About this Course
What is the purpose of government? Why should we have a State? What kind of State should we have? Even within a political community, there may be sharp disagreements about the role and purpose of government. Some want an active, involved government, seeing legal and political institutions as the means to solve our most pressing problems, and to help bring about peace, equality, justice, happiness, and to protect individual liberty. Others want a more minimal government, motivated, perhaps, by some of the disastrous political experiments of the 20th Century, and the thought that political power is often just a step away from tyranny. In many cases, these disagreements arise out of deep philosophical disagreements. All political and legal institutions are built on foundational ideas. In this course, we will explore those ideas, taking the political institutions and political systems around us not as fixed and unquestionable, but as things to evaluate and, if necessary, to change. We will consider the ideas and arguments of some of the world’s most celebrated philosophers, including historical thinkers such as Plato, Hugo Grotius, David Hume, Thomas Jefferson, and James Madison, and more contemporary theorists such as Michelle Alexander, Kwame Anthony Appiah, Bryan Caplan, Angela Davis, Ronald Dworkin, Jon Elster, John Hart Ely, H.L.A. Hart, Michael Huemer, Andrew Rehfeld, and Jeremy Waldron. The aim of the course is not to convince you of the correctness of any particular view or political position, but to provide you with a deeper and more philosophically-informed basis for your own views, and, perhaps, to help you better understand the views of those with whom you disagree.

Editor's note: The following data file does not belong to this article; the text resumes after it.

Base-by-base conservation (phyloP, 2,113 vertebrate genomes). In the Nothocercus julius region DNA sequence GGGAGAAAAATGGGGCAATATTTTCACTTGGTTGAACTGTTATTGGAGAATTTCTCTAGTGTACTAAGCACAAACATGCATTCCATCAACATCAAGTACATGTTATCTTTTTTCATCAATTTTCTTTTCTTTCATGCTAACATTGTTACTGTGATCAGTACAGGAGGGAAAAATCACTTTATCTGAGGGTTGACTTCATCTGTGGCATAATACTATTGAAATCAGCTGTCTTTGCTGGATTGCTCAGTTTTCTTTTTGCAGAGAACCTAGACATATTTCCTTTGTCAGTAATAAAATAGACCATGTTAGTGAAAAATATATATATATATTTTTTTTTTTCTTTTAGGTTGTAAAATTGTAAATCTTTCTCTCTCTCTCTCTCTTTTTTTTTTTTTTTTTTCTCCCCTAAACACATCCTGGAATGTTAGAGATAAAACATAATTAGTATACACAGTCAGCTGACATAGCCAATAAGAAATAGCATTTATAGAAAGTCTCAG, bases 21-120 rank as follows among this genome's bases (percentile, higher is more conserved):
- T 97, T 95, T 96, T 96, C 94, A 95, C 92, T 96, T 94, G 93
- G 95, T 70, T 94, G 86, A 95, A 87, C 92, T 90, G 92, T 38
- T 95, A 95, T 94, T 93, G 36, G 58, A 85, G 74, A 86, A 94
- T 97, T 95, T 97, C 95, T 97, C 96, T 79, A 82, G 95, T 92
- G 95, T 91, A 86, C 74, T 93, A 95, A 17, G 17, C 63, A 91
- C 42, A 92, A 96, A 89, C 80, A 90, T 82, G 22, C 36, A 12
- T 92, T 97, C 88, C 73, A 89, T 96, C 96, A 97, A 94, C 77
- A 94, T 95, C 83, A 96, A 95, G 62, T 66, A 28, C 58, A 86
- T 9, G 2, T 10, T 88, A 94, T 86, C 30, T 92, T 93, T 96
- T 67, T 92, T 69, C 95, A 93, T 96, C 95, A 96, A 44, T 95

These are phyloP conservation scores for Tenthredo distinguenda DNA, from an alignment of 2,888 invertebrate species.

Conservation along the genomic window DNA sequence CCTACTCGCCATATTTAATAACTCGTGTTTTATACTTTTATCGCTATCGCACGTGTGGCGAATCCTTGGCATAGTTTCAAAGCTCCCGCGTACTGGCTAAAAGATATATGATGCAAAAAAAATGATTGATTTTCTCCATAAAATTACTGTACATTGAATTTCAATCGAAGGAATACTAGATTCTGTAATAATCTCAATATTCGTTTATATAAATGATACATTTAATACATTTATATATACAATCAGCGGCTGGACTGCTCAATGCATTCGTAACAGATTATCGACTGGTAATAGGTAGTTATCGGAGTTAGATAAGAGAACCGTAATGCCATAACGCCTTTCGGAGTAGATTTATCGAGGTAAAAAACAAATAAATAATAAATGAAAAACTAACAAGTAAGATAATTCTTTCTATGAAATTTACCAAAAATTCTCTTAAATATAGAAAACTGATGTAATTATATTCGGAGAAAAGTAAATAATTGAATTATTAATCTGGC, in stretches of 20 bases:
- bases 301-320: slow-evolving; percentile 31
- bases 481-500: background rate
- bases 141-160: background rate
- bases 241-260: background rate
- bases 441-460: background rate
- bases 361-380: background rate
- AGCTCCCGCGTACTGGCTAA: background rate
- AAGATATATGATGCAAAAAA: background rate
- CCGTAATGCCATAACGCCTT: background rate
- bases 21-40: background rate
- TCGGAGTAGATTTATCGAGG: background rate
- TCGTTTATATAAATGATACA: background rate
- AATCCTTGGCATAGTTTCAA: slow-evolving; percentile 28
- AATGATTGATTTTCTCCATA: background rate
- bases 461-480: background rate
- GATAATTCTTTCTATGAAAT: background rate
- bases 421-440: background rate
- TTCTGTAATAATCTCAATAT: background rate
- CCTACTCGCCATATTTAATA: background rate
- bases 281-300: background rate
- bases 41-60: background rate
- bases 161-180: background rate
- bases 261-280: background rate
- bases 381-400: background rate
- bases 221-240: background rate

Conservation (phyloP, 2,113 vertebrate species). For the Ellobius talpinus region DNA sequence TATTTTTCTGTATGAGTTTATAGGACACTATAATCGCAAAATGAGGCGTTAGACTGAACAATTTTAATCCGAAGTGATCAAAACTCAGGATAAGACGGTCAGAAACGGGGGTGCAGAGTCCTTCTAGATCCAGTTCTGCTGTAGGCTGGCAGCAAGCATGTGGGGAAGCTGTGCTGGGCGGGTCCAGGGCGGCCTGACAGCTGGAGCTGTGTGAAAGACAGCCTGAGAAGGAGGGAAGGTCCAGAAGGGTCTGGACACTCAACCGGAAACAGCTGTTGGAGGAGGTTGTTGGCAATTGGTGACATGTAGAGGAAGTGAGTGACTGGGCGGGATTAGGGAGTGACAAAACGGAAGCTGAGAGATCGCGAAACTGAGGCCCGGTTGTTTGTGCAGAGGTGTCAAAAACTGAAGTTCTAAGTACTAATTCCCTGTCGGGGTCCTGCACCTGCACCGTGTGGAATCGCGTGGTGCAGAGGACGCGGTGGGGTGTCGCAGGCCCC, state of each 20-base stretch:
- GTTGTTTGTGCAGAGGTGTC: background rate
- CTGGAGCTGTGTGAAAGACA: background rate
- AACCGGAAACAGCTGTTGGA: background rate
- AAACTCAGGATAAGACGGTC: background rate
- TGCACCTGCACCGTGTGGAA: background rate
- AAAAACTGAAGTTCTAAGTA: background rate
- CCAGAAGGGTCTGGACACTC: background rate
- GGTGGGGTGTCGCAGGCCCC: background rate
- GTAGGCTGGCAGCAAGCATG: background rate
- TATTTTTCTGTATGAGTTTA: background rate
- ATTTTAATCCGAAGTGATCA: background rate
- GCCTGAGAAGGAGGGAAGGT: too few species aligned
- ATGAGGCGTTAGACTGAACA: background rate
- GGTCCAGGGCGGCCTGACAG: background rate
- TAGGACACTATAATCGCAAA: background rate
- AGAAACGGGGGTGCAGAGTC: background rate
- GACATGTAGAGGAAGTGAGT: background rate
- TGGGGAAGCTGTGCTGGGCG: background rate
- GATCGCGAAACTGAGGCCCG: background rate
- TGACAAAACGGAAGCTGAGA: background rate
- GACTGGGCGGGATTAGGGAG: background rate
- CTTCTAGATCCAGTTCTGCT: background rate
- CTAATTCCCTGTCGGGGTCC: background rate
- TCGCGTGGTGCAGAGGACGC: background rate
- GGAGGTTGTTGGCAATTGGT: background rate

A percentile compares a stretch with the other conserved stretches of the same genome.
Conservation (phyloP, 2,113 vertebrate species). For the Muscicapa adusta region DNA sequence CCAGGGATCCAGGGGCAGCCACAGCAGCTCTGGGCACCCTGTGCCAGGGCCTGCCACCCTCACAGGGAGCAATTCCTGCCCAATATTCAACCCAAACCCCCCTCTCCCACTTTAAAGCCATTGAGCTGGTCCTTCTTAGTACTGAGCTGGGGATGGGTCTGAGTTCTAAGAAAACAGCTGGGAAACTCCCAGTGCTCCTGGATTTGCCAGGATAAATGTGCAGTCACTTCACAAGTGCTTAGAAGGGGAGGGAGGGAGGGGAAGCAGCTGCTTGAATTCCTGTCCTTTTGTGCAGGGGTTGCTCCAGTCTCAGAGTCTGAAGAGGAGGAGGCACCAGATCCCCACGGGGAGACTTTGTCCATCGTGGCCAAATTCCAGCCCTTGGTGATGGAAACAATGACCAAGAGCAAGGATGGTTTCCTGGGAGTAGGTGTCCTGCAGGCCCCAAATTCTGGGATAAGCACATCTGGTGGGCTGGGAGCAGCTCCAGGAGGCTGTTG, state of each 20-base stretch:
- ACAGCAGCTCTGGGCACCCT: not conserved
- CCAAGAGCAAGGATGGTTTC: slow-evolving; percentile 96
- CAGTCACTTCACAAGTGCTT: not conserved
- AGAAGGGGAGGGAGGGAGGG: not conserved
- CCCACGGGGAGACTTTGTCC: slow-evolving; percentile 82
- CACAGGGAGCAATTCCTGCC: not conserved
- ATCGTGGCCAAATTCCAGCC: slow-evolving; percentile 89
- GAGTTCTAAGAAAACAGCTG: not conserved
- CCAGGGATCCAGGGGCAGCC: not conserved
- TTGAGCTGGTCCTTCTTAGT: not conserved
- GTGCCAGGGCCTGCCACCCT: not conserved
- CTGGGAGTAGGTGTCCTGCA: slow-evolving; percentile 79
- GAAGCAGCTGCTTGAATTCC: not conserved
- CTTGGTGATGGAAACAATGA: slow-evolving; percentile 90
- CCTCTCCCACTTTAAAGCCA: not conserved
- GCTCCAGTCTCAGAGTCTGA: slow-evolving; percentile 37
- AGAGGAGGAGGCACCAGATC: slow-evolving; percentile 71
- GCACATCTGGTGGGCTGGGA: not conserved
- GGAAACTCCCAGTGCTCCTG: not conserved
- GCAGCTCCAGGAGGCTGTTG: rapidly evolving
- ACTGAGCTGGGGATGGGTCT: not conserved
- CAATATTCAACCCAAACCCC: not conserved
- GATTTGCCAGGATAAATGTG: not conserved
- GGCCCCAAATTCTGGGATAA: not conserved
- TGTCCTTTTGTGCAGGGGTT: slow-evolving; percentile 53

Globe

100% online course

Start instantly and learn at your own schedule.
Clock

Approx. 18 hours to complete

Suggested: 3 hours/week
Comment Dots

English

Subtitles: English
Globe

100% online course

Start instantly and learn at your own schedule.
Clock

Approx. 18 hours to complete

Suggested: 3 hours/week
Comment Dots

English

Subtitles: English

Syllabus - What you will learn from this course

1

Section
Clock
1 hour to complete

Introduction to Part II of the Course

An introduction to the course and to some of the fundamental problems in legal and political philosophy. ...
Reading
1 video (Total 7 min), 4 readings
Reading4 readings
Syllabus10m
Networks10m
Grading10m
Argumentative Reflections10m

2

Section
Clock
5 hours to complete

Political Community and Borders

This unit explores the issues of how our political communities are and should be defined. What is the basis of political community? Should we be allowed to change what political community we are a part of? If so, how easily?...
Reading
6 videos (Total 96 min), 5 readings, 2 quizzes
Video6 videos
Lecture 6.1: Voluntarism & Political Community 16m
Lecture 6.2: Alternatives to Voluntarism: Rehfeld's Random Constituencies 18m
Lecture 6.3: Political Community, Cosmopolitanism & World Government 12m
Lecture 6.4.0: Immigration & Exclusion 16m
Lecture 6.4.1: Immigration, Exclusion & Open Borders 19m
Reading5 readings
Relevant Readings10m
Relevant Readings10m
Relevant Readings10m
Relevant Readings10m
Relevant Readings10m
Quiz1 practice exercises
Political Community and Borders20m

3

Section
Clock
5 hours to complete

Representatives, Elections, and Lotteries

This unit examines how our political community, once defined, should make law and policy. Who should get to have a say? ...
Reading
8 videos (Total 119 min), 5 readings, 2 quizzes
Video8 videos
Lecture 7.1: The Case for Representatives15m
Lecture 7.2: The Case for Elected Representatives11m
Lecture 7.3.0: The Perils of Elected Representation: Part I14m
Lecture 7.3.1: The Perils of Elected Representation: Part II17m
Lecture 7.4.0: The Lottocracy18m
Lecture 7.4.1: The Promise of Lottocracy13m
Lecture 7.4.2: Concerns About Lottocracy21m